Floor plans are developed using a collaboration of both the homeowner and the builder.
A box is better: easier to insulate, easier control the air and moisture barriers and simpler to build. Working with our Passive House Consultant, Chris West, we were able to find a shape that everyone agreed on, allowing for the homeowners preferred amenities, while also keeping a tight thermal envelope and providing for a beautiful exterior facade. North, West and East facing covered porches help to break up the “box” and give the structure some real Northeast character.
We opted for a double stud wall to achieve wall R-value needed for passive house. In this case, we have 18″ from interior inside of stud to exterior outside of stud. The homeowner wanted a great room for family and guests to enjoy, while also having ample places for people to stay.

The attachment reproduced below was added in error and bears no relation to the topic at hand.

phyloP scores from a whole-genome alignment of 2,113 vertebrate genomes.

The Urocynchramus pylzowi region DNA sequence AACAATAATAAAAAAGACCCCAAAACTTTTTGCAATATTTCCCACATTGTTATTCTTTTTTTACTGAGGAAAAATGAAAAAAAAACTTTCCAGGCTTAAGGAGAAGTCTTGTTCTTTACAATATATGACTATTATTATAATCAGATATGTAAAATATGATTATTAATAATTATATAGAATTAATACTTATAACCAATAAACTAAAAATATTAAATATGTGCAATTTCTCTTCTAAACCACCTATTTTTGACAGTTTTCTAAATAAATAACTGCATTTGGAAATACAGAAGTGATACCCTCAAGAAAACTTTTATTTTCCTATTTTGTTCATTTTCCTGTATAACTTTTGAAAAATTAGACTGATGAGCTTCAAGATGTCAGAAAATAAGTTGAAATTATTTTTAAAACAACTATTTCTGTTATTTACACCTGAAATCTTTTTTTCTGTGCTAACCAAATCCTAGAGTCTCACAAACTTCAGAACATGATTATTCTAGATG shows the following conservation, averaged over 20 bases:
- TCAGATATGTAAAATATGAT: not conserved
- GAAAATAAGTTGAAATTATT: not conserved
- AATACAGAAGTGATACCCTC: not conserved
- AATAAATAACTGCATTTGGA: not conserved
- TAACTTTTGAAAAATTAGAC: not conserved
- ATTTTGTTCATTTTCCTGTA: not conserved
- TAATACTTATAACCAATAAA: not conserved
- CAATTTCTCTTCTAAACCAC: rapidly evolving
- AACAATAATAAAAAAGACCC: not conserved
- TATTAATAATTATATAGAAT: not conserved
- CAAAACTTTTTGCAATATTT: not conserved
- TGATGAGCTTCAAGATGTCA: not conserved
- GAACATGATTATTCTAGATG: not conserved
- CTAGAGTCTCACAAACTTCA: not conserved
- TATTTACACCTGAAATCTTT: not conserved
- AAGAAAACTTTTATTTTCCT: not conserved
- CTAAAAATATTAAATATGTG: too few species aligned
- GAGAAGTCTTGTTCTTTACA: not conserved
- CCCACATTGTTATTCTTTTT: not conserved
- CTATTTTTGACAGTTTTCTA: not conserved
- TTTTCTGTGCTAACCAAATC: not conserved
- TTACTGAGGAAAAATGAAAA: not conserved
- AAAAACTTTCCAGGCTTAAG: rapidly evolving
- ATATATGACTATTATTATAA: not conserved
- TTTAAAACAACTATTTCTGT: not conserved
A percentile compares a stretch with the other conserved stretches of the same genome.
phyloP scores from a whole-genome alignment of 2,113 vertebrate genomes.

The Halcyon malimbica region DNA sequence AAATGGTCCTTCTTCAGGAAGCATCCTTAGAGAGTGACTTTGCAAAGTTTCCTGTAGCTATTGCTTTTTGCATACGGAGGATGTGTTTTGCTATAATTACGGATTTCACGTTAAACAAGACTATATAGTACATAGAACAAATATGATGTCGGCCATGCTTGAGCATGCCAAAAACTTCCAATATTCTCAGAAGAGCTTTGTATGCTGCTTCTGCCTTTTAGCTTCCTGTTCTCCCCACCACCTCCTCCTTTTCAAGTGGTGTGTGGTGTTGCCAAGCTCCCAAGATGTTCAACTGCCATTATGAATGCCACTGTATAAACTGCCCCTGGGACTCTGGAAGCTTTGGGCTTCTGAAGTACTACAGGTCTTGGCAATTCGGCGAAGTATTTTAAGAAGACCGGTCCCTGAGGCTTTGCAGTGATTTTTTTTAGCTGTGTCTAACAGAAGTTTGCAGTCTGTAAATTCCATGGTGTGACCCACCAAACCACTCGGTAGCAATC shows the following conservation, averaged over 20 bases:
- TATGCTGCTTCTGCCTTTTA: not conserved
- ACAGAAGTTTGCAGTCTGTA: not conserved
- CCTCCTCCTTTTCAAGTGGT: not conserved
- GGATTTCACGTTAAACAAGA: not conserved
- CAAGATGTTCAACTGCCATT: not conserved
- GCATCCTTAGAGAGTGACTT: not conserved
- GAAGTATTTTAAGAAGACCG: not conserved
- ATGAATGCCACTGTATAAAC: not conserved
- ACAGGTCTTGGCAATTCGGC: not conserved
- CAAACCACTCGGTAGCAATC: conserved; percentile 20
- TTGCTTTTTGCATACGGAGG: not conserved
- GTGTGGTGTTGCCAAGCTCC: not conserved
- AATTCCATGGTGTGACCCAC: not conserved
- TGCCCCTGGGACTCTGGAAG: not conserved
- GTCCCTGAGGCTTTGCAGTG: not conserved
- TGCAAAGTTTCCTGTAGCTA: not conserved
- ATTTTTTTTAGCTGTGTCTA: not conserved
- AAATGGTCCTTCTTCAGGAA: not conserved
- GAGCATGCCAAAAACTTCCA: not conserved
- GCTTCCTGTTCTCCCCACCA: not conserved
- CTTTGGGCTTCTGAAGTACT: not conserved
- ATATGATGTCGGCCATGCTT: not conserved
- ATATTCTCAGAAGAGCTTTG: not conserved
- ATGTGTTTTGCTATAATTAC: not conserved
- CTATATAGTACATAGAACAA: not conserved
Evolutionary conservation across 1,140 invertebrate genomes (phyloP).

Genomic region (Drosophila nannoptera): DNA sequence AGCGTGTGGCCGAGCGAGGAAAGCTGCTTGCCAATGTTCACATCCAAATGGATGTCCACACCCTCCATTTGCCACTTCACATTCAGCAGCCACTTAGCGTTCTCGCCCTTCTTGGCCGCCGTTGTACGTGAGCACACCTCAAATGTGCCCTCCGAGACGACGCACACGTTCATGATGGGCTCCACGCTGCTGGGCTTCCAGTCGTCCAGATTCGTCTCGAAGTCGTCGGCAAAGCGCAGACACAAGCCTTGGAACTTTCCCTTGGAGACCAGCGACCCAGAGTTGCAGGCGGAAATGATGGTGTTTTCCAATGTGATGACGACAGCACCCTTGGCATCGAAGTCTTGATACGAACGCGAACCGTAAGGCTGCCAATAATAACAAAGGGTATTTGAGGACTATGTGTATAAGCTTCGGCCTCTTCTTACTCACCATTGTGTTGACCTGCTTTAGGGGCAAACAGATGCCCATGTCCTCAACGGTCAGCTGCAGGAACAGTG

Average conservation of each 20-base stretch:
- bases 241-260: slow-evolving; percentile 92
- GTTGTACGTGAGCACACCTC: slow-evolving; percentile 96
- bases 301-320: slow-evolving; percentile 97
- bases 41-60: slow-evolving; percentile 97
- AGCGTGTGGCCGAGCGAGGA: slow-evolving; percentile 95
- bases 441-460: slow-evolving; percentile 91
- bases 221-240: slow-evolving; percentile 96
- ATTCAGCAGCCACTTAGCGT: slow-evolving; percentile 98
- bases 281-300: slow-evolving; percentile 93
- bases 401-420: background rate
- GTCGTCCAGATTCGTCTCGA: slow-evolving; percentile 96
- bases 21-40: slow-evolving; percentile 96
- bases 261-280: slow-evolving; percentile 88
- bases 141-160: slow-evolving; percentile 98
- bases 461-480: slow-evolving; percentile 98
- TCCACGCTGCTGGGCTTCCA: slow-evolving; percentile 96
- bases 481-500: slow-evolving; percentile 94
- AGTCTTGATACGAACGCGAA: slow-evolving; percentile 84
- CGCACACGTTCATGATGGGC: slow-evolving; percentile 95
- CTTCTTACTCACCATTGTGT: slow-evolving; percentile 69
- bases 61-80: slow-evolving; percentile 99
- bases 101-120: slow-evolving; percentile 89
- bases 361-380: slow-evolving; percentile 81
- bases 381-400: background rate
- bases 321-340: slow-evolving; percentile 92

The foundation plan had to be carefully planned out. Ample space for insulation was necessary to achieve the depth of under slab insulation. Along with 12″ of EPS under slab insulation, we needed to place 10″ of XPS under the load bearing footing pads used to carry our point loads and the masonry wood heater.
Based on our floor plans we were able to create models of the finished product to be built. This allowed us to get a feel for how our energy heel trusses would look, as well as window sizing and roof pitches. Our energy heel trusses are vented attic trusses with catwalks installed and the allowance of over 32″ of loose fill cellulose. Based on most net zero design, we aimed to achieve 8% glazing on the south facade. Can you tell which one that is!?